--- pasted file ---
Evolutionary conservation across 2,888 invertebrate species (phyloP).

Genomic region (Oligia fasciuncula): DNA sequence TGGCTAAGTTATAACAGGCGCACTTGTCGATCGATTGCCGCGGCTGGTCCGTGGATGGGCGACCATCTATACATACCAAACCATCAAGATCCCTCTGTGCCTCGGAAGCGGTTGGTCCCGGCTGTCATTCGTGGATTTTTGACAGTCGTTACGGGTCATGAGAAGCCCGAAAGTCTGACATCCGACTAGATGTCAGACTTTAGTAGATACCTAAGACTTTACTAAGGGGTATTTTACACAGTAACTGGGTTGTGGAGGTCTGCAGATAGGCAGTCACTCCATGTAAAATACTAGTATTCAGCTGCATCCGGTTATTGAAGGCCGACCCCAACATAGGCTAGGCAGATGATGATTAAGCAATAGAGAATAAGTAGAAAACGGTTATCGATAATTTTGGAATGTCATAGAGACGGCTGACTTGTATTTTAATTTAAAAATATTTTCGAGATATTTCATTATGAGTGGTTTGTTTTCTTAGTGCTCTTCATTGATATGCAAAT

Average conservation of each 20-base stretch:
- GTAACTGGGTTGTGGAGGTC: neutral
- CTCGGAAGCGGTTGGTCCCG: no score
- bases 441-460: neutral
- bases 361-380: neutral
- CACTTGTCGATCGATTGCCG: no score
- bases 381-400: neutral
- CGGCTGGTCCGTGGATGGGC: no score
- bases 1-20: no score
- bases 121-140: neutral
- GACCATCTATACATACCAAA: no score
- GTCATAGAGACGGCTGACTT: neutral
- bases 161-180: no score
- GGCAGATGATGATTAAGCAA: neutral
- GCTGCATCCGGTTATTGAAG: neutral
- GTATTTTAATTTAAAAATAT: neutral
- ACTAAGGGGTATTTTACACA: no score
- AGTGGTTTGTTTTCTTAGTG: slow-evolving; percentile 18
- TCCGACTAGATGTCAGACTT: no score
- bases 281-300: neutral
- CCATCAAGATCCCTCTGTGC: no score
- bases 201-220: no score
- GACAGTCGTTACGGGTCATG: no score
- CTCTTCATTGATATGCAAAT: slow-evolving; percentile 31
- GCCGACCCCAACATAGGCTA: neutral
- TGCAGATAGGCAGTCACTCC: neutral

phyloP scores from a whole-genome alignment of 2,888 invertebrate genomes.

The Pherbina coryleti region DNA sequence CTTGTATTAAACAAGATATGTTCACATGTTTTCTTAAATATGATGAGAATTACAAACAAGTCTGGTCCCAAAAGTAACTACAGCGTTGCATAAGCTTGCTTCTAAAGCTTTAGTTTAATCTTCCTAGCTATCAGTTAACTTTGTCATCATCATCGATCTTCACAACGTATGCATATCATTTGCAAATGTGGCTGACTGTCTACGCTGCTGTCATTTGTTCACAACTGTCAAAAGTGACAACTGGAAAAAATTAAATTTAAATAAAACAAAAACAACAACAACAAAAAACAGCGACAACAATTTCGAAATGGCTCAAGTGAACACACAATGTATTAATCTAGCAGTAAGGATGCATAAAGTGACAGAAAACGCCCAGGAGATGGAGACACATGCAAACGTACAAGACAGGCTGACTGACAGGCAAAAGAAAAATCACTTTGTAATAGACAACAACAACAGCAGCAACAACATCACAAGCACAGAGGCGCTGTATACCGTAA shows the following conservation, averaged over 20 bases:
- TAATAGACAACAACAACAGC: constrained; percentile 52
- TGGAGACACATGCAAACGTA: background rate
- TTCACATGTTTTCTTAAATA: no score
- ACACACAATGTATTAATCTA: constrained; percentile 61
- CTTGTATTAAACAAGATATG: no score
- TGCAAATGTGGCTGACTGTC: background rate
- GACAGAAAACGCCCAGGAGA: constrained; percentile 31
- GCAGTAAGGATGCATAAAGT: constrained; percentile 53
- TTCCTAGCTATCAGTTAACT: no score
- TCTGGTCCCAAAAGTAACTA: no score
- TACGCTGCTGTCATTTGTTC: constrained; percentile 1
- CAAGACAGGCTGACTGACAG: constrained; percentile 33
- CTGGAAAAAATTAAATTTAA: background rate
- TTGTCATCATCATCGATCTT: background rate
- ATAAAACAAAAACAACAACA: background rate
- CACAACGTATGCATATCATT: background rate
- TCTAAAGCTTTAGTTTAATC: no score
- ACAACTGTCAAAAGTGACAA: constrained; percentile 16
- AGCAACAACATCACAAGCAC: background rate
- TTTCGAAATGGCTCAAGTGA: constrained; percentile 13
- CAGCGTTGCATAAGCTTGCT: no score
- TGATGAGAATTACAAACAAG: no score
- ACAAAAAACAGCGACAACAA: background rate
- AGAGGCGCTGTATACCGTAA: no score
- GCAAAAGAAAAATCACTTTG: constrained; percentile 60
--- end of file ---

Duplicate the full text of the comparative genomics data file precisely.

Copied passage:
Evolutionary conservation across 2,888 invertebrate species (phyloP).

Genomic region (Oligia fasciuncula): DNA sequence TGGCTAAGTTATAACAGGCGCACTTGTCGATCGATTGCCGCGGCTGGTCCGTGGATGGGCGACCATCTATACATACCAAACCATCAAGATCCCTCTGTGCCTCGGAAGCGGTTGGTCCCGGCTGTCATTCGTGGATTTTTGACAGTCGTTACGGGTCATGAGAAGCCCGAAAGTCTGACATCCGACTAGATGTCAGACTTTAGTAGATACCTAAGACTTTACTAAGGGGTATTTTACACAGTAACTGGGTTGTGGAGGTCTGCAGATAGGCAGTCACTCCATGTAAAATACTAGTATTCAGCTGCATCCGGTTATTGAAGGCCGACCCCAACATAGGCTAGGCAGATGATGATTAAGCAATAGAGAATAAGTAGAAAACGGTTATCGATAATTTTGGAATGTCATAGAGACGGCTGACTTGTATTTTAATTTAAAAATATTTTCGAGATATTTCATTATGAGTGGTTTGTTTTCTTAGTGCTCTTCATTGATATGCAAAT

Average conservation of each 20-base stretch:
- GTAACTGGGTTGTGGAGGTC: neutral
- CTCGGAAGCGGTTGGTCCCG: no score
- bases 441-460: neutral
- bases 361-380: neutral
- CACTTGTCGATCGATTGCCG: no score
- bases 381-400: neutral
- CGGCTGGTCCGTGGATGGGC: no score
- bases 1-20: no score
- bases 121-140: neutral
- GACCATCTATACATACCAAA: no score
- GTCATAGAGACGGCTGACTT: neutral
- bases 161-180: no score
- GGCAGATGATGATTAAGCAA: neutral
- GCTGCATCCGGTTATTGAAG: neutral
- GTATTTTAATTTAAAAATAT: neutral
- ACTAAGGGGTATTTTACACA: no score
- AGTGGTTTGTTTTCTTAGTG: slow-evolving; percentile 18
- TCCGACTAGATGTCAGACTT: no score
- bases 281-300: neutral
- CCATCAAGATCCCTCTGTGC: no score
- bases 201-220: no score
- GACAGTCGTTACGGGTCATG: no score
- CTCTTCATTGATATGCAAAT: slow-evolving; percentile 31
- GCCGACCCCAACATAGGCTA: neutral
- TGCAGATAGGCAGTCACTCC: neutral

phyloP scores from a whole-genome alignment of 2,888 invertebrate genomes.

The Pherbina coryleti region DNA sequence CTTGTATTAAACAAGATATGTTCACATGTTTTCTTAAATATGATGAGAATTACAAACAAGTCTGGTCCCAAAAGTAACTACAGCGTTGCATAAGCTTGCTTCTAAAGCTTTAGTTTAATCTTCCTAGCTATCAGTTAACTTTGTCATCATCATCGATCTTCACAACGTATGCATATCATTTGCAAATGTGGCTGACTGTCTACGCTGCTGTCATTTGTTCACAACTGTCAAAAGTGACAACTGGAAAAAATTAAATTTAAATAAAACAAAAACAACAACAACAAAAAACAGCGACAACAATTTCGAAATGGCTCAAGTGAACACACAATGTATTAATCTAGCAGTAAGGATGCATAAAGTGACAGAAAACGCCCAGGAGATGGAGACACATGCAAACGTACAAGACAGGCTGACTGACAGGCAAAAGAAAAATCACTTTGTAATAGACAACAACAACAGCAGCAACAACATCACAAGCACAGAGGCGCTGTATACCGTAA shows the following conservation, averaged over 20 bases:
- TAATAGACAACAACAACAGC: constrained; percentile 52
- TGGAGACACATGCAAACGTA: background rate
- TTCACATGTTTTCTTAAATA: no score
- ACACACAATGTATTAATCTA: constrained; percentile 61
- CTTGTATTAAACAAGATATG: no score
- TGCAAATGTGGCTGACTGTC: background rate
- GACAGAAAACGCCCAGGAGA: constrained; percentile 31
- GCAGTAAGGATGCATAAAGT: constrained; percentile 53
- TTCCTAGCTATCAGTTAACT: no score
- TCTGGTCCCAAAAGTAACTA: no score
- TACGCTGCTGTCATTTGTTC: constrained; percentile 1
- CAAGACAGGCTGACTGACAG: constrained; percentile 33
- CTGGAAAAAATTAAATTTAA: background rate
- TTGTCATCATCATCGATCTT: background rate
- ATAAAACAAAAACAACAACA: background rate
- CACAACGTATGCATATCATT: background rate
- TCTAAAGCTTTAGTTTAATC: no score
- ACAACTGTCAAAAGTGACAA: constrained; percentile 16
- AGCAACAACATCACAAGCAC: background rate
- TTTCGAAATGGCTCAAGTGA: constrained; percentile 13
- CAGCGTTGCATAAGCTTGCT: no score
- TGATGAGAATTACAAACAAG: no score
- ACAAAAAACAGCGACAACAA: background rate
- AGAGGCGCTGTATACCGTAA: no score
- GCAAAAGAAAAATCACTTTG: constrained; percentile 60